A former New Jersey serviceman has been harassed by other servicemen because of his Egyptian heritage, discriminated against by state police because of his Muslim beliefs and wrongfully fired last year after a car accident outside his official position, the lawsuit said. Tuesday at Hackensack State Supreme Court.
A former serviceman, 30-year-old Ahmed Abdallah of Woodland Park, said in a 12-page statement that other servicemen regularly subjected him to various racist and discriminatory remarks before he was eventually released.
His lawyer, Evan L. Goldman, said state police say they fired Abdullah because he did not follow the protocol, reporting a 2019 crash, the crash of one car that had no alcohol.
But other servicemen kept their jobs despite similar or worse violations, Goldman said. And the comments that Abdal allegedly endured – for example, other servicemen called him a “terrorist” because of his Muslim beliefs – confirm “obvious discrimination against this man,” Goldman said.
“Abdallah has been an active member of the state police for several years, doing his job well and ranking high in the number of people arrested,” Goldman said. “It seems there would be no other reason to get rid of this guy who had exemplary experience on probation.”
Abdallah is suing the state, New Jersey police and several unnamed individuals who claim they violated New Jersey’s anti-discrimination law by not recruiting him for service despite his qualifications.
He also claims that state police created a hostile work environment because of Abdullah’s religion and ethnicity and then protected his persecutors from discipline, among other things.
“The defendants’ conduct was extraordinary and outrageous,” the lawsuit said.
Abdalla seeks compensation for damages, including debt, benefits, punitive damages and attorneys’ fees.
Colonel Patrick Callahan, the state police chief, declined to comment on Wednesday’s trial.
Abdallah’s allegations include a series of racist comments made by faculty, colleagues and executives during his time at the agency, which began with admission to the New Jersey State Police Academy in Sea Girth in 2017.
In one of the alleged cases, Sergeant Abdallah at the academy told Abdallah that he was admitted to the unit only “because you are brown and a Muslim,” the suit said.
“It’s your golden ticket,” the sergeant allegedly told him.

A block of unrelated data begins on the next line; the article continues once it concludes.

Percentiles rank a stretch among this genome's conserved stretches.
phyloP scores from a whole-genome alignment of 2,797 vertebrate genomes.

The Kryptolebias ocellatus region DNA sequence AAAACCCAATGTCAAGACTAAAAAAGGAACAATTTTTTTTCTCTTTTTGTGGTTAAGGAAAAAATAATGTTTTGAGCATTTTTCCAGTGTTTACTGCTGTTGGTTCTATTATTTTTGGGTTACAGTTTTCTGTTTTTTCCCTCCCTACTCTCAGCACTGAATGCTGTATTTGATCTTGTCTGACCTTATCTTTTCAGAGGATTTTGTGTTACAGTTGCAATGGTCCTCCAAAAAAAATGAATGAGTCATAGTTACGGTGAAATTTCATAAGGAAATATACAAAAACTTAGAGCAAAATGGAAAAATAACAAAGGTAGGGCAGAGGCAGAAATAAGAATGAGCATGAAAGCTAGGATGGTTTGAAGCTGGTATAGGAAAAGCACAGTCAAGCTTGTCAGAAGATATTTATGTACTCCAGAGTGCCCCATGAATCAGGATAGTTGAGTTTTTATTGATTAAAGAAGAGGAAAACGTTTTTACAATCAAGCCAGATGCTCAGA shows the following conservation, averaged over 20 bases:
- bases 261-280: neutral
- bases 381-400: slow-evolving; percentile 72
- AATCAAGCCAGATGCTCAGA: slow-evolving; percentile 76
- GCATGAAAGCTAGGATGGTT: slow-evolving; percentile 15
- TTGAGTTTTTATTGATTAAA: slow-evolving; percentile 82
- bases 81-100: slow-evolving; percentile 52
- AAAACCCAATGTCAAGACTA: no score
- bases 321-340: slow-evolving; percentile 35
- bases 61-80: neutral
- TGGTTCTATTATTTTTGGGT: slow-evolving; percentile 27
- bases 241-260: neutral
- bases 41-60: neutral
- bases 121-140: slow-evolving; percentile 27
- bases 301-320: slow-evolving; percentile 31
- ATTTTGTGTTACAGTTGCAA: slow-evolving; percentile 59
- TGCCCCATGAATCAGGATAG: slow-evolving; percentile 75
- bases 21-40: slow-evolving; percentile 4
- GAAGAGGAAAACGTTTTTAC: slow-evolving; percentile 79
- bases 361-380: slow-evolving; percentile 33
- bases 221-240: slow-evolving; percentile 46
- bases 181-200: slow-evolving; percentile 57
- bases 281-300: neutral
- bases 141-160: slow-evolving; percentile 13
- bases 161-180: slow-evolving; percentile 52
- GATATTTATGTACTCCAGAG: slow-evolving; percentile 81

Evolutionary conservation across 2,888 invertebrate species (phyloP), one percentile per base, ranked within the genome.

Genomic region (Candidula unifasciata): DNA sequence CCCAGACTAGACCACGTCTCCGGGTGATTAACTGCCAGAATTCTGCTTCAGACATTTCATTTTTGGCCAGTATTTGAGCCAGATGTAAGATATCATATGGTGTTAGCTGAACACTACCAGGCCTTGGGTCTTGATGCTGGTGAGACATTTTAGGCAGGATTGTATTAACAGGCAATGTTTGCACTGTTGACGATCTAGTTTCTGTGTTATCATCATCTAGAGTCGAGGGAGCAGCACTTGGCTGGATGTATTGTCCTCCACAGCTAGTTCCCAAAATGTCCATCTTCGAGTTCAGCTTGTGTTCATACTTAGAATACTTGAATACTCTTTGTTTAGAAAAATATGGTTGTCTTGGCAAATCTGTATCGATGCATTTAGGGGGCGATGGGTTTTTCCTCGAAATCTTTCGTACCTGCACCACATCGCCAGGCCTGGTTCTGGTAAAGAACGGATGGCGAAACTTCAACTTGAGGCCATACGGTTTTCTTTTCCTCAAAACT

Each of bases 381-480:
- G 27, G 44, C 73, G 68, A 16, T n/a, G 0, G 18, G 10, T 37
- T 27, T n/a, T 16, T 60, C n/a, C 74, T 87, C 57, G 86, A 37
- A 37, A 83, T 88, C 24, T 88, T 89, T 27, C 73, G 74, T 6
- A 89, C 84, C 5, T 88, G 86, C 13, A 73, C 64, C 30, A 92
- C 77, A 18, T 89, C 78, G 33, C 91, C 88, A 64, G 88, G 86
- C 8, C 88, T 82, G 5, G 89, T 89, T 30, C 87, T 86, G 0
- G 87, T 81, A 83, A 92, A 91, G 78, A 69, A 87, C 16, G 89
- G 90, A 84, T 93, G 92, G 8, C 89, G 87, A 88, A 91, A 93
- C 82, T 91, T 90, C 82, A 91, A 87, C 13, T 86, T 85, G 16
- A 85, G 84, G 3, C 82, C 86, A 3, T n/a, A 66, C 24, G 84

After graduation, other servicemen allegedly called him a “terrorist” when participating in night shifts. And when he entered the barracks, the officers of his detachment allegedly played Indian music, pointed at him and laughed.
His superiors allowed him to attend the training courses he was looking for, even when he was in charge of his arrests and bus stops, the lawsuit said. And it says commanders are allegedly forcing him to work with additional details or place him in undesirable places known for their high crime.
In 2020, Abdallah asked his leader’s permission to pray in a mosque during the Muslim holiday of Eid al-Adha. But he received a negative reaction when NorthJersey.com published a photo of him on duty – other military officials said he was “caught” in prayer and was likely to receive a written reprimand, the lawsuit said. The photo was part of a gallery published on NorthJersey.com in July 2020, featuring Muslims celebrating Eid al-Adha at the Islamic Center of Pasayk County in Patterson.
Abuse, alienation, and hostility became so prevalent that Abdallah eventually began reciting his prayers five times a day in his military vehicle rather than in the barracks, the lawsuit said.
He was assigned to various points in the barracks of Washington, Toto and Bloomfield.
Eventually, state police fired Abdal after a car crash on October 13, 2019, when he overturned his BMW in Woodland Park, Goldman said.
Police initially believed Abdal was drunk, but a breathalyzer test found no signs of alcohol in his body, and he was later released, according to a lawyer.
Woodland Park police took Abdal home three hours later, around 4 a.m., the suit said.
The next day, Monday, Abdullah informed his supervisor of the accident, arrest and release. But instead of accepting his bill, Sergeant Abdallah reported it to the agency’s home office, which, according to the lawsuit, has launched an investigation.
Abdal was eventually accused of failing to provide the department with important information, having an incident involving alcohol use, outside of his official position, making misleading statements and committing questionable behavior.
The Department of Internal Affairs has not made a final decision and has not found Abdal guilty of the charges, the lawsuit says.
Despite this, state police released him just as his probation was coming to an end.
“Without warning and notification on March 11, 2021, the plaintiff was advised to go to the station, surrender his weapon and be released from duty,” the lawsuit reads.
Steve Janoski covers law enforcement for NorthJersey.com. To get unlimited access to the most important news about those who protect your local community, subscribe or activate your digital account today.